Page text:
Embedded Interests and the Managerial Local State: Methanol Fuel-Switching in China

Journal of Contemporary China, Volume 22, No. 80, 204-218.

26 Pages Posted: 27 Jan 2011 Last revised: 23 Feb 2014

See all articles by Genia Kostka

Genia Kostka

Freie Universität, Berlin

William R. Hobbs

Cornell University

Date Written: March 1, 2013

Abstract

This paper analyzes the determinants of alternative automobile fuel regulation and development support with a particular focus on methanol fuel. We find that embedded interests, bureaucratic reforms, and political circumstances in the Chinese national, provincial, and municipal governments have all shaped policy outcomes in this area. The paper seeks to explain why at, the national level, support for alternative fuels has waned and finds that the concerns of state oil majors and disorganization during the process of national bureaucratic restructuring have been the deciding factors. Interestingly, at the sub-national level promotion of methanol continues unabated in some places. At the local level, business relationships as well as the embedded economic and personal interests of local leaders help to explain managerial local government behavior and sheds light on why government officials actively create and manage methanol fuel business opportunities through local standardization, subsidies, and hands-on management of SOE opposition. The switch towards methanol fuel was more successful in localities where individuals, either government officials or enterprise managers, formed an alliance and made this their ‘pet projects’. The analysis draws on 55 interviews conducted between June and October 2010 in Shanxi, a major coal-producing province which has supported methanol fuel-switching programs for over ten years. The findings contribute to debates about the condition of the local state in China. The argument put forward in this paper is that because of limited state capacity at the central level and insufficient concerns for the development of alternative fuels in the short-term, some sub-national governments with strong embedded interests promote certain alternative fuels by taking on active managerial roles, adopting creative and ad-hoc strategies to fill in the national level policy gap at the local level.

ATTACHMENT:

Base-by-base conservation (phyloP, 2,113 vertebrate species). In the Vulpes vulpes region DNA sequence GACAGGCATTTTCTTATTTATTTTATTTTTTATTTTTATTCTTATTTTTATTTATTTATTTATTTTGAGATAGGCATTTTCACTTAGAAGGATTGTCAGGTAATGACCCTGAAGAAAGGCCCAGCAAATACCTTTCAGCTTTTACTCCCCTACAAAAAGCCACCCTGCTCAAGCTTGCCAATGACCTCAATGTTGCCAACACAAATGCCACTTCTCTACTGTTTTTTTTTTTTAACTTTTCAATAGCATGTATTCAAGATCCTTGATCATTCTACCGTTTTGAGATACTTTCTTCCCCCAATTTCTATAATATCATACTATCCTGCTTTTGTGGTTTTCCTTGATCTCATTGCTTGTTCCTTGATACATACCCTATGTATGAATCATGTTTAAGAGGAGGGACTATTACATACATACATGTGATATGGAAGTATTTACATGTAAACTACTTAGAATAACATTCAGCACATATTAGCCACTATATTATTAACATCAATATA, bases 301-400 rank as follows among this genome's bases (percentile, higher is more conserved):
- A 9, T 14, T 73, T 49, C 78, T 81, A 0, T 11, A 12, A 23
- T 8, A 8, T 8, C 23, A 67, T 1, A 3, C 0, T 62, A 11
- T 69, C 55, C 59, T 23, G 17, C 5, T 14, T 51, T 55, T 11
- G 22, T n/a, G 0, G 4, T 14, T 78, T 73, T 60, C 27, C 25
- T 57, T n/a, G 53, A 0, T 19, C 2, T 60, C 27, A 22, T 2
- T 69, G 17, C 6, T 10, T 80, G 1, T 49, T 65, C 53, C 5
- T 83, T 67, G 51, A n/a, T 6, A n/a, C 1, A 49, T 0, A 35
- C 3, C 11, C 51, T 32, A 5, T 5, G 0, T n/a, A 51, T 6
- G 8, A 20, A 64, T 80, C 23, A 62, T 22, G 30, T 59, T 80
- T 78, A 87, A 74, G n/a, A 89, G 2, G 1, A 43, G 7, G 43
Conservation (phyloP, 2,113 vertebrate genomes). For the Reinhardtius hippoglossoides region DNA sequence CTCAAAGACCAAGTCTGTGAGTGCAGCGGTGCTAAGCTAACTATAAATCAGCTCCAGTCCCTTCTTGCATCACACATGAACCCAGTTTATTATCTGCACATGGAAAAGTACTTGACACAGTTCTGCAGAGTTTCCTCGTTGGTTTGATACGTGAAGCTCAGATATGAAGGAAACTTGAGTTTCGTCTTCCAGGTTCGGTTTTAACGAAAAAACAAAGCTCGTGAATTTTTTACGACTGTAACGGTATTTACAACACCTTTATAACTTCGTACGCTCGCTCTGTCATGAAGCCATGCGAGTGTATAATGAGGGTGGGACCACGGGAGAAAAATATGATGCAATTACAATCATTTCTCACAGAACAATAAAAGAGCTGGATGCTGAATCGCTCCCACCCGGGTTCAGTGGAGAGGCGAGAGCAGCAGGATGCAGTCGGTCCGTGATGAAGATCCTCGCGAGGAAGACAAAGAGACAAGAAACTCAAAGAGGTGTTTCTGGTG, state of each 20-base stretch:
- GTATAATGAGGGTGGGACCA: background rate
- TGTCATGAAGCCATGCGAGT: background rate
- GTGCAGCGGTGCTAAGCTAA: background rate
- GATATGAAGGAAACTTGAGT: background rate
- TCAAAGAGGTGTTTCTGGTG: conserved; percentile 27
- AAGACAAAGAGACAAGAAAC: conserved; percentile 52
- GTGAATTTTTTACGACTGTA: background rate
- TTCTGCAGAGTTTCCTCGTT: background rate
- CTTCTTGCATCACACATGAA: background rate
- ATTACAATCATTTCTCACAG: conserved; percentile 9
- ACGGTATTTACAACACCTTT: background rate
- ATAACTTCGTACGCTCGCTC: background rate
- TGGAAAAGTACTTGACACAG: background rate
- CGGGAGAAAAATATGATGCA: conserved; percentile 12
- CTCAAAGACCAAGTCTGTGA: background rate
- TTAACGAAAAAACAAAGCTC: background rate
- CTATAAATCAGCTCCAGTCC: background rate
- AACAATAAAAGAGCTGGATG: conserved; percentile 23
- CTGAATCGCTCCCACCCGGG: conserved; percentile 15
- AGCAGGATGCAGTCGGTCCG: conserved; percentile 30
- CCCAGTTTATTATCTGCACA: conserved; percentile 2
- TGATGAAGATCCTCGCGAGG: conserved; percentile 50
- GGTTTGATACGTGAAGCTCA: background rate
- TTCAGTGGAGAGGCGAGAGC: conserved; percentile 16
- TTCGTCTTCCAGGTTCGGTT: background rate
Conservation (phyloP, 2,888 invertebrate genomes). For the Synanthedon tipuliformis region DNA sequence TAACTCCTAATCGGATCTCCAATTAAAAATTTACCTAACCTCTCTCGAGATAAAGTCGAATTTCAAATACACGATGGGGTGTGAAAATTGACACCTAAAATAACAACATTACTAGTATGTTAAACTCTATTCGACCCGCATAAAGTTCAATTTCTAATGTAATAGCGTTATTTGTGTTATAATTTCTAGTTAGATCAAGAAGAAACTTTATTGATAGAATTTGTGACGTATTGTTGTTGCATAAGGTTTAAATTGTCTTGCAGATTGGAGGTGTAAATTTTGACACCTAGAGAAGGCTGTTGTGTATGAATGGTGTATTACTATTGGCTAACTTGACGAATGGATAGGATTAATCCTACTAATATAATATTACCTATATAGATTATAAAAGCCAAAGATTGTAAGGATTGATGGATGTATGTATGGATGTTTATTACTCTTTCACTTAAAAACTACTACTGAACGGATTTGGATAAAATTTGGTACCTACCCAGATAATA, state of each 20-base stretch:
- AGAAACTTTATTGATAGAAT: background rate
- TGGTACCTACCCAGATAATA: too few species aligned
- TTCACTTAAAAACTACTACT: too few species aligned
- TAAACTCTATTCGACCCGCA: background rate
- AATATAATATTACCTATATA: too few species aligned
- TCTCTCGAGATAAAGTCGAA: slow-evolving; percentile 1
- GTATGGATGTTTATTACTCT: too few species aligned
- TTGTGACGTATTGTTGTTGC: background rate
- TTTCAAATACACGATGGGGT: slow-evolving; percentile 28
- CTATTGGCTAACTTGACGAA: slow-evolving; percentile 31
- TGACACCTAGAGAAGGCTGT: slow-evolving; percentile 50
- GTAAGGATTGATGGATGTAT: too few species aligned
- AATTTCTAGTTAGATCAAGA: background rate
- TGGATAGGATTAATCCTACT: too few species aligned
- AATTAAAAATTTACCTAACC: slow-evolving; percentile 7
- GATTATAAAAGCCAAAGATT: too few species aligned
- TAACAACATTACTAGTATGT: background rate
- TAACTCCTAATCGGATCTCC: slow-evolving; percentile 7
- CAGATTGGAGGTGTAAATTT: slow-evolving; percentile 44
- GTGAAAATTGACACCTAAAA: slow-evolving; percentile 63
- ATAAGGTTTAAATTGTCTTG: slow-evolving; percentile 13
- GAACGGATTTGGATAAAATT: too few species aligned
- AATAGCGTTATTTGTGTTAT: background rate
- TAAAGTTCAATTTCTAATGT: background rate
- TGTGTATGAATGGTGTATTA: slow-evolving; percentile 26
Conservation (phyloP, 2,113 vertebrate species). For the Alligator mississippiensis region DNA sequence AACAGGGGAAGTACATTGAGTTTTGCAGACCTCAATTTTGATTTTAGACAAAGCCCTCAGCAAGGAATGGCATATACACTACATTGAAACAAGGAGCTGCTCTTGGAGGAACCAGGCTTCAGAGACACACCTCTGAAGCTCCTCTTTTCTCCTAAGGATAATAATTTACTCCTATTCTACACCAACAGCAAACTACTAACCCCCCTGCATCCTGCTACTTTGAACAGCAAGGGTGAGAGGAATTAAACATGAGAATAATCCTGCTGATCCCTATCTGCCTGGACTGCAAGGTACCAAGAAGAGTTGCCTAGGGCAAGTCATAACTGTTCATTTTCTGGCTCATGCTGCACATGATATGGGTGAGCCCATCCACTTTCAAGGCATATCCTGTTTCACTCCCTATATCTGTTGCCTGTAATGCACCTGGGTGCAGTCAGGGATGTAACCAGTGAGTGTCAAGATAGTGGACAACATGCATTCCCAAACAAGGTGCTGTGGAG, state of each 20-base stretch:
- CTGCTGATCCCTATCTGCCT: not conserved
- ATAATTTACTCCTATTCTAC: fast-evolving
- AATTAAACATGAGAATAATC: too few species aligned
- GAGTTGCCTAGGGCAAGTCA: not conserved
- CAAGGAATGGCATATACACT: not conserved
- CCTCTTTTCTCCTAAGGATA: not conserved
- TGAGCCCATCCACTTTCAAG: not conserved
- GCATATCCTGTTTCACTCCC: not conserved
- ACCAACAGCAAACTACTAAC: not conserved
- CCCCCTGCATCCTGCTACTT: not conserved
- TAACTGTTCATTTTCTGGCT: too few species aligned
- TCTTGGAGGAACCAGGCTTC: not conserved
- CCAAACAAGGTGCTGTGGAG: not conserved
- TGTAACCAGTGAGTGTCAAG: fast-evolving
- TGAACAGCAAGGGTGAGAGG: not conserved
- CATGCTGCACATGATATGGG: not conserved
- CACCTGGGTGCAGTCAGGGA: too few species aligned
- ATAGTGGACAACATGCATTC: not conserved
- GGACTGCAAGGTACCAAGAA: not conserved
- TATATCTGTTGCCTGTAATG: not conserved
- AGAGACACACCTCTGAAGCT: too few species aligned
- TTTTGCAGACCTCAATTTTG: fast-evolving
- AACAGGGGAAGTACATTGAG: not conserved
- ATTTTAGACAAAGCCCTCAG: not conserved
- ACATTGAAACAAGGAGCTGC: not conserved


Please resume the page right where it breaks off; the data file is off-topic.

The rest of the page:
Keywords: China, local state, policy implementation, energy policy, governance, alternative fuel

JEL Classification: D73, D78, O18, R58, Q48, Q58, Q42

Suggested Citation

Kostka, Genia and Hobbs, William R., Embedded Interests and the Managerial Local State: Methanol Fuel-Switching in China (March 1, 2013). Journal of Contemporary China, Volume 22, No. 80, 204-218., Available at SSRN: https://ssrn.com/abstract=1748924 or http://dx.doi.org/10.2139/ssrn.1748924

Genia Kostka (Contact Author)

Freie Universität, Berlin ( email )

Boltzmannstr. 3
Berlin, 14195
Germany

William R. Hobbs

Cornell University

Ithaca, NY 14853
United States

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